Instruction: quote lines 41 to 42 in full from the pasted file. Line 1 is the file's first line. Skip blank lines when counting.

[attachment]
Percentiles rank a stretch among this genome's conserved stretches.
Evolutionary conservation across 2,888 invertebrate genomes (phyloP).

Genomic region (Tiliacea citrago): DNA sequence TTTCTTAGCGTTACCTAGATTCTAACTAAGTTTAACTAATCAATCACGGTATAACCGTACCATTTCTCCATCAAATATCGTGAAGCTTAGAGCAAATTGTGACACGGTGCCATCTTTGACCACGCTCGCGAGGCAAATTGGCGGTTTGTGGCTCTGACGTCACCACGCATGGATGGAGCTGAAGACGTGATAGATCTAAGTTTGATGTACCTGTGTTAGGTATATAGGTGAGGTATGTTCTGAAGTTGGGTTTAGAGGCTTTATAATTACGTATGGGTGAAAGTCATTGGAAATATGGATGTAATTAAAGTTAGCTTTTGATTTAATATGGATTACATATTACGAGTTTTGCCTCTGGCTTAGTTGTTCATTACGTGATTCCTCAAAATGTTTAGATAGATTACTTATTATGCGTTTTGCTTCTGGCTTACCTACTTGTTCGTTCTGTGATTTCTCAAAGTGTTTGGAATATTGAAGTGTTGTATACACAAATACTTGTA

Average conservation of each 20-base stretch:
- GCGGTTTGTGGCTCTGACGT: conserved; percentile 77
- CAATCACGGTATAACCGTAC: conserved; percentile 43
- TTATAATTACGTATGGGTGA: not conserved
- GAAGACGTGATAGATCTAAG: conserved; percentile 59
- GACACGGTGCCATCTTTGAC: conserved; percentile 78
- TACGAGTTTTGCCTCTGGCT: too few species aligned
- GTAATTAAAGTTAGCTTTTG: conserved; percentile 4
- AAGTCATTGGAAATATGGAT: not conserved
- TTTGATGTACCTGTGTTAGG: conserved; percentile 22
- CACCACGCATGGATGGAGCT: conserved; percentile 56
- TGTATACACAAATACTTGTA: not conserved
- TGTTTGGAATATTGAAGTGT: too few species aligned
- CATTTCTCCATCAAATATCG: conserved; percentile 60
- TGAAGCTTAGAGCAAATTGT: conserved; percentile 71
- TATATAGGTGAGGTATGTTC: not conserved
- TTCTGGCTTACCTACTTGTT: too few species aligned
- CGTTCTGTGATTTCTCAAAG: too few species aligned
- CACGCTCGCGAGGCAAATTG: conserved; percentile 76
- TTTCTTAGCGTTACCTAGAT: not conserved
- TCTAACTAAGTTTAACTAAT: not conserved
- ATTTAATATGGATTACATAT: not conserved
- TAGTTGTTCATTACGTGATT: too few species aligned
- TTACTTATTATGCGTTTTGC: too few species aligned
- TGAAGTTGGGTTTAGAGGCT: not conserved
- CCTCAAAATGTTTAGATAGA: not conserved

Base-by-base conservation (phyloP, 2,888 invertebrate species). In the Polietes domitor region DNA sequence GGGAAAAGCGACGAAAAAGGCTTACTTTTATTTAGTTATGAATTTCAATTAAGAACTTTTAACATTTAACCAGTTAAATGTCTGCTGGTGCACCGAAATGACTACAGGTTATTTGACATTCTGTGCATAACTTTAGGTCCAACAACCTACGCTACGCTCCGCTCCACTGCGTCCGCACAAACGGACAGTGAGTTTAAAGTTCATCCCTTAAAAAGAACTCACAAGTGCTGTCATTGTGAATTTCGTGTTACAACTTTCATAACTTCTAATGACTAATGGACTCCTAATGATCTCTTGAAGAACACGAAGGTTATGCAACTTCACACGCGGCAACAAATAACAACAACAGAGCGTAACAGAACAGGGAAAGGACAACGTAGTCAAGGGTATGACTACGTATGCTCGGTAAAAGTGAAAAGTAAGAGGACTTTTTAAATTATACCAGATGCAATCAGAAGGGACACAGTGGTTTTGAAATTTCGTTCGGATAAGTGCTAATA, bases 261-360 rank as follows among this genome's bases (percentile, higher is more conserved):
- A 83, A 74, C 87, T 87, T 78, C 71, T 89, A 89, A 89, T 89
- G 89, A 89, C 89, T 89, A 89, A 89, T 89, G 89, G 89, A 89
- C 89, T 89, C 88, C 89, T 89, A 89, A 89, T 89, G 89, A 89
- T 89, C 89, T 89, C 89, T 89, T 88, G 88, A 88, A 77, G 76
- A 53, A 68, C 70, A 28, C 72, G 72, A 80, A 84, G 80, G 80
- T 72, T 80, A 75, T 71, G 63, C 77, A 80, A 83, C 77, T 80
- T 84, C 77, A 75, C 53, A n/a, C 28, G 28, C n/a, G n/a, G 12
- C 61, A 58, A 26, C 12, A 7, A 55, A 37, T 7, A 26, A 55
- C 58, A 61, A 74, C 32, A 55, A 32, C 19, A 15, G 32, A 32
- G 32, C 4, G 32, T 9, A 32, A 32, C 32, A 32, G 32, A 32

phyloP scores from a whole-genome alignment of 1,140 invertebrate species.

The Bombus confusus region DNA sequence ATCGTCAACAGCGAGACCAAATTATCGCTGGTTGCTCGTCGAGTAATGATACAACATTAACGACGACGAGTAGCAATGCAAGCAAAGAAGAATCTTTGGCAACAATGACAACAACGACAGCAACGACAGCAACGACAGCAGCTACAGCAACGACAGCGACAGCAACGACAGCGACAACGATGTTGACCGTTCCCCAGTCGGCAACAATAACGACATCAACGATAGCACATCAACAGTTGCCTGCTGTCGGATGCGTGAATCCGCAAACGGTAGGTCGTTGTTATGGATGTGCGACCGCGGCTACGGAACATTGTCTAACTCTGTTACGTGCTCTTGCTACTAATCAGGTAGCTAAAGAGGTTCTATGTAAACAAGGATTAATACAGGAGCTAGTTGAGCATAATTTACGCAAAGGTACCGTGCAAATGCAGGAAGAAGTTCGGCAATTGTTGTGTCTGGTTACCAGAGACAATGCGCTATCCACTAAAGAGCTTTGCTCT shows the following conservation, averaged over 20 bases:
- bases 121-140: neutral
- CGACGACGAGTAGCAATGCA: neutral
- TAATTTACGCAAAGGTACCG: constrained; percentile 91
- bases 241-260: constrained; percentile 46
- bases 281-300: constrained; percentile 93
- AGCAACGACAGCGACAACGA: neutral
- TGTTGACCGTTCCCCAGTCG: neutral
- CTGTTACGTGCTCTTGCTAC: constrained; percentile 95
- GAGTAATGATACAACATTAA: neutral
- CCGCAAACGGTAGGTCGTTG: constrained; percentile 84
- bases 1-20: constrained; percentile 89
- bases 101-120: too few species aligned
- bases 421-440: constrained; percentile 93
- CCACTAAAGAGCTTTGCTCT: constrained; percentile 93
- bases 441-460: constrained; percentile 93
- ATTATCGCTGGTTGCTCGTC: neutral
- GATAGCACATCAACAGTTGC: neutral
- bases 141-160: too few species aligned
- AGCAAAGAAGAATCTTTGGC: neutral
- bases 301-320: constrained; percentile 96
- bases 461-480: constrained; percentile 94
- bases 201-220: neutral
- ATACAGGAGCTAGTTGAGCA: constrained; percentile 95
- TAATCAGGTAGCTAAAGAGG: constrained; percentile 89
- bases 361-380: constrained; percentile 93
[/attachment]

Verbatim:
phyloP scores from a whole-genome alignment of 1,140 invertebrate species.

The Bombus confusus region DNA sequence ATCGTCAACAGCGAGACCAAATTATCGCTGGTTGCTCGTCGAGTAATGATACAACATTAACGACGACGAGTAGCAATGCAAGCAAAGAAGAATCTTTGGCAACAATGACAACAACGACAGCAACGACAGCAACGACAGCAGCTACAGCAACGACAGCGACAGCAACGACAGCGACAACGATGTTGACCGTTCCCCAGTCGGCAACAATAACGACATCAACGATAGCACATCAACAGTTGCCTGCTGTCGGATGCGTGAATCCGCAAACGGTAGGTCGTTGTTATGGATGTGCGACCGCGGCTACGGAACATTGTCTAACTCTGTTACGTGCTCTTGCTACTAATCAGGTAGCTAAAGAGGTTCTATGTAAACAAGGATTAATACAGGAGCTAGTTGAGCATAATTTACGCAAAGGTACCGTGCAAATGCAGGAAGAAGTTCGGCAATTGTTGTGTCTGGTTACCAGAGACAATGCGCTATCCACTAAAGAGCTTTGCTCT shows the following conservation, averaged over 20 bases: